Felispeaks is a Nigerian-Irish poet, performer and playwright from Co. Longford. As well as being a member of Dublin City Council's Culture Company Advisory Panel she is a member of the Board of Members for Poetry Ireland. Felispeaks was nominated ‘Best Performer’ by Dublin Fringe Festival 2018 for her performance in ‘BOYCHILD’, a co-written play with Dagogo Hart. The African Professional Network of Ireland (APNI) recognised Felicia with a special award in 2017 for her unique contribution to the Irish arts scene.

A familiar face and voice on Irish television and radio, Declan Buckley’s career began in the Dublin club scene of the 1990’s. As Shirley Temple Bar, Declan created the massively popular Bingo show in The George, Dublin, which introduced LGBTQ culture to wider audiences and has been entertaining audiences for almost 25 years. As the host of Telly Bingo on RTÉ1, Declan broadcasts to the nation three times a week and is also a weekly contributor on The Moncreiff Show on Newstalk. He is also a writer and a multimedia content creator. Declan’s parents are deaf and he is a lifelong advocate for deaf issues and Irish Sign Language. He is married and his husband thinks he has too many books.


➔ Supporting the T in LGBT

Rebecca Harold in conversation with Una Mullally

Friday 25 June, 1pm-2pm
Free online event
Book Here

In January 2020 Kilkenny became a vital place of support for the trans community both within the county and in the wider south east region with the establishment of TransLife Kilkenny. This phenomenal achievement was led by Rebecca Harold, a native of the city. As Kilkenny city changed so too did Rebecca, a journey she shares in this very special talk.

In 2020, Rebecca Harold established Translife Kilkenny with the assistance of Kilkenny Leader Partnership. After coming out as trans, she quickly realised there was limited support structures for adults in Kilkenny and the south east and was determined to change this. She now facilitates support groups in the region, regularly speaks in public about trans issues and is active in national events such Mental Health Week.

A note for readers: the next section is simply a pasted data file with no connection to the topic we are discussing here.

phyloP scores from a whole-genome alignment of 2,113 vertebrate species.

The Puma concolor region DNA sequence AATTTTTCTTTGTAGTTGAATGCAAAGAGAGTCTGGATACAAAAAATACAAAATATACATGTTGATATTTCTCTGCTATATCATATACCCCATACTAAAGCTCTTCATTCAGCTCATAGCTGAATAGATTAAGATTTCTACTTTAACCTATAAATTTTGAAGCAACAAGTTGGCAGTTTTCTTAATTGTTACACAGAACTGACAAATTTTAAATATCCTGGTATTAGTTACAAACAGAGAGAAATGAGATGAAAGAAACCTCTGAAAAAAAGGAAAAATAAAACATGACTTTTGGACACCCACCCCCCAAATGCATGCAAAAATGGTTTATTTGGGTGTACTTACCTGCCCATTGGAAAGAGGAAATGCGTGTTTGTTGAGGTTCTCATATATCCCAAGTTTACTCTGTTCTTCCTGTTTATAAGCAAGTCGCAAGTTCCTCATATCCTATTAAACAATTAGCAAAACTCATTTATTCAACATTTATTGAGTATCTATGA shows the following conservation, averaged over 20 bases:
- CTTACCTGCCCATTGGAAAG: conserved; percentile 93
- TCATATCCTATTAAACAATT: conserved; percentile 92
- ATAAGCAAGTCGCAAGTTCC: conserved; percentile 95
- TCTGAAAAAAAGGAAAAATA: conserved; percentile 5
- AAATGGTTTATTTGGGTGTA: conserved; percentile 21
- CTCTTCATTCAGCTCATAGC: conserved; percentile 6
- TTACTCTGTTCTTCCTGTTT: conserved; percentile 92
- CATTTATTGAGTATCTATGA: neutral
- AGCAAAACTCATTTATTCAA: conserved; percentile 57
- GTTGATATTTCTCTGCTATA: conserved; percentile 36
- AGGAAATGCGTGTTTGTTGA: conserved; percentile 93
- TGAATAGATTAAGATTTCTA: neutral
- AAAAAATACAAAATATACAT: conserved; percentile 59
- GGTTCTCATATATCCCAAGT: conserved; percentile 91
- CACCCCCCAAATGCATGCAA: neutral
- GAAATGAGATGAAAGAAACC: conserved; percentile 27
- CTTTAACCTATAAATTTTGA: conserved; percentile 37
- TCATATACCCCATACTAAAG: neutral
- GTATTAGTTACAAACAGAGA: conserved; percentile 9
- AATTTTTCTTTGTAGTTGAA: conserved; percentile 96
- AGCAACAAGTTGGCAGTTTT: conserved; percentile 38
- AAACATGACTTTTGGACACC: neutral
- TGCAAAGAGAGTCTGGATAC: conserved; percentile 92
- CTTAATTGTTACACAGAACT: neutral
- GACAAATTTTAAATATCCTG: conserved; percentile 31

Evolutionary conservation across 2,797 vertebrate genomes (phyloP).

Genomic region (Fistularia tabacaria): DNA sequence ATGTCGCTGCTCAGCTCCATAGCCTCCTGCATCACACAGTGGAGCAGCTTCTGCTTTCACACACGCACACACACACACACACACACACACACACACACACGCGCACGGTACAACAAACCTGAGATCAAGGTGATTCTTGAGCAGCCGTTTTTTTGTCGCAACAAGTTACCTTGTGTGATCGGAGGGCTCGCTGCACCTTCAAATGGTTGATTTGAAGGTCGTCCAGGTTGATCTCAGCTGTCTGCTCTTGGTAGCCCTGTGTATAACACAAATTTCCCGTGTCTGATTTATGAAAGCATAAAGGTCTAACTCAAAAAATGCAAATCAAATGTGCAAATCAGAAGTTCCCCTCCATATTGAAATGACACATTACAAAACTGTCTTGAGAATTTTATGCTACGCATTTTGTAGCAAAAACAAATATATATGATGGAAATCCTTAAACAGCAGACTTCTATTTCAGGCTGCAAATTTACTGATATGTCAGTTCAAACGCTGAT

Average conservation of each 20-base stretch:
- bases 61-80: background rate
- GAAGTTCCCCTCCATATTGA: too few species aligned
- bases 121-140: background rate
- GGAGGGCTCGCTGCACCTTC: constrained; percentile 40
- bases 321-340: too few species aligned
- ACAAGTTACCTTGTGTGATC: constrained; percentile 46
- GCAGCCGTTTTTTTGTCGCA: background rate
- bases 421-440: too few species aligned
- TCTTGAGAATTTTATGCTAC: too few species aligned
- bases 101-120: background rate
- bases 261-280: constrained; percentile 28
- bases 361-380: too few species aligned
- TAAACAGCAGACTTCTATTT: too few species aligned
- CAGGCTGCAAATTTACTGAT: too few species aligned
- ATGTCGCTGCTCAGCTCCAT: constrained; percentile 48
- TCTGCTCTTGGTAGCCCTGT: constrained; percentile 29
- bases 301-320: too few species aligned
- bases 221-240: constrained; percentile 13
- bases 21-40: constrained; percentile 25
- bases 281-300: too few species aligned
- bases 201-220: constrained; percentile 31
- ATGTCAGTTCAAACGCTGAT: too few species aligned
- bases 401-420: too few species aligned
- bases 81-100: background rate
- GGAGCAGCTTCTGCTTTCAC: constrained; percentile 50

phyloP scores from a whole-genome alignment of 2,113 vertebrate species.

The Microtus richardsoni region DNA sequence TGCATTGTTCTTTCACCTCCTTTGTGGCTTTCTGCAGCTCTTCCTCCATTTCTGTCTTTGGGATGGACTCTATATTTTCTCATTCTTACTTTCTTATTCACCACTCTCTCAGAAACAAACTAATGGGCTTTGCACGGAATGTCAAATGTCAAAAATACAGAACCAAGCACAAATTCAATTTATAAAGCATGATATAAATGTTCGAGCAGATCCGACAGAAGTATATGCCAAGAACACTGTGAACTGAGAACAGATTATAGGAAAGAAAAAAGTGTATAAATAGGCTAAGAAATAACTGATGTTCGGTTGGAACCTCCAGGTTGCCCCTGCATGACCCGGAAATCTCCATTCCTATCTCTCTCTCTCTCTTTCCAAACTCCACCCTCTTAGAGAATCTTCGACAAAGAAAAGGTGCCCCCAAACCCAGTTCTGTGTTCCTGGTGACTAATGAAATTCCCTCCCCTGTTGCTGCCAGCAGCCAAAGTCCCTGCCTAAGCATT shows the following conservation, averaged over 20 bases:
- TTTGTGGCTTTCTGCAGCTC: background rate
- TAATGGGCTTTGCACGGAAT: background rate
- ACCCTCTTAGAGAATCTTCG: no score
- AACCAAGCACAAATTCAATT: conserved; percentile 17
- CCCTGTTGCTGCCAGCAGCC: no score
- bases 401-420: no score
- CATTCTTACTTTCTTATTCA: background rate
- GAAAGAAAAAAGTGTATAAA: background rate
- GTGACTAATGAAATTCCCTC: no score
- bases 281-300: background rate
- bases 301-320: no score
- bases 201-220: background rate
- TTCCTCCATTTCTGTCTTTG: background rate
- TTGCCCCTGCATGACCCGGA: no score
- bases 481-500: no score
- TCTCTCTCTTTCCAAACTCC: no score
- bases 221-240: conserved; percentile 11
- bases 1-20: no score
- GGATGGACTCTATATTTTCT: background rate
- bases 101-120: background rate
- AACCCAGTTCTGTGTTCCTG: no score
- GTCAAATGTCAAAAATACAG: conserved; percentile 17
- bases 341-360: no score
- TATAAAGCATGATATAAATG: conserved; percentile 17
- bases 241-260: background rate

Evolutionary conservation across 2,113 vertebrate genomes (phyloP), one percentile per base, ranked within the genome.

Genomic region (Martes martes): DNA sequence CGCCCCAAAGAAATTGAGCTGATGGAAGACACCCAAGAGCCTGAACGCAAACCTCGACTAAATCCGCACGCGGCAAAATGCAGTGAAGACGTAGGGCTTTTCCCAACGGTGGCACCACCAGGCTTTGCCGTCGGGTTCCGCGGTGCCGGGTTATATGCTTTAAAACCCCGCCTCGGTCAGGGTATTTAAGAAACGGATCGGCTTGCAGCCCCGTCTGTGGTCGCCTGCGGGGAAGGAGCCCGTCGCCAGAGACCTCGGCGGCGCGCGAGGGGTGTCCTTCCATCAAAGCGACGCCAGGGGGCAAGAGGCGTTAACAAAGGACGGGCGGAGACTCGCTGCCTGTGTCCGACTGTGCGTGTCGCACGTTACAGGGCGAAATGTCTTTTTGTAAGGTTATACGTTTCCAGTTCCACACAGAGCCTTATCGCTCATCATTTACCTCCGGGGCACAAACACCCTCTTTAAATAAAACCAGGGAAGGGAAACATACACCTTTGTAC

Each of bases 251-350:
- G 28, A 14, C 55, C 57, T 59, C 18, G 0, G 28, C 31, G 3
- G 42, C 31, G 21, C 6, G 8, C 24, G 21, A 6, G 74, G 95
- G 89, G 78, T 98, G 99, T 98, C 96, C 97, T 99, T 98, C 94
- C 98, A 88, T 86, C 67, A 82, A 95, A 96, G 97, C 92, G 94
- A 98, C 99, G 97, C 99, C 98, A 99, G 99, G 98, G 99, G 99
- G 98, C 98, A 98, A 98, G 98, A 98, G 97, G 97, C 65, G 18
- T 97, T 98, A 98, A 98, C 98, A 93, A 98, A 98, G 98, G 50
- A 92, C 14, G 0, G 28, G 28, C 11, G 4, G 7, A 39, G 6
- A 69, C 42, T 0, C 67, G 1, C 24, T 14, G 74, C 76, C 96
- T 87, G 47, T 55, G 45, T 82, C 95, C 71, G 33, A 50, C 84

Una Mullally is a writer from Dublin, Ireland. As a journalist she writes articles for newspapers, including columns - weekly for the Irish Times, and occasionally for the Guardian. Her articles have also appeared in Granta, the New York Times, and elsewhere. As an author she writes books such as In The Name Of Love (2014), an oral history of the marriage equality movement in Ireland, and the anthology Repeal the 8th (2018), which she edited. As a poet she writes poems, which she and others have performed in various places and at various times when and where poems are called for. As a screenwriter she co-writes films with Sarah Francis, two of which are in development with Screen Ireland. There are other things she does too, most of which relate to organising and contributing to things that appeal to her, with a view to feeling alive.

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‎➔ Creative safe spaces for Irish LGBTQ artists – the role of museums & galleries

Stephen Doyle in conversation with Una Mullally

Friday 25 June, 3pm-4pm
Free online event
Book Here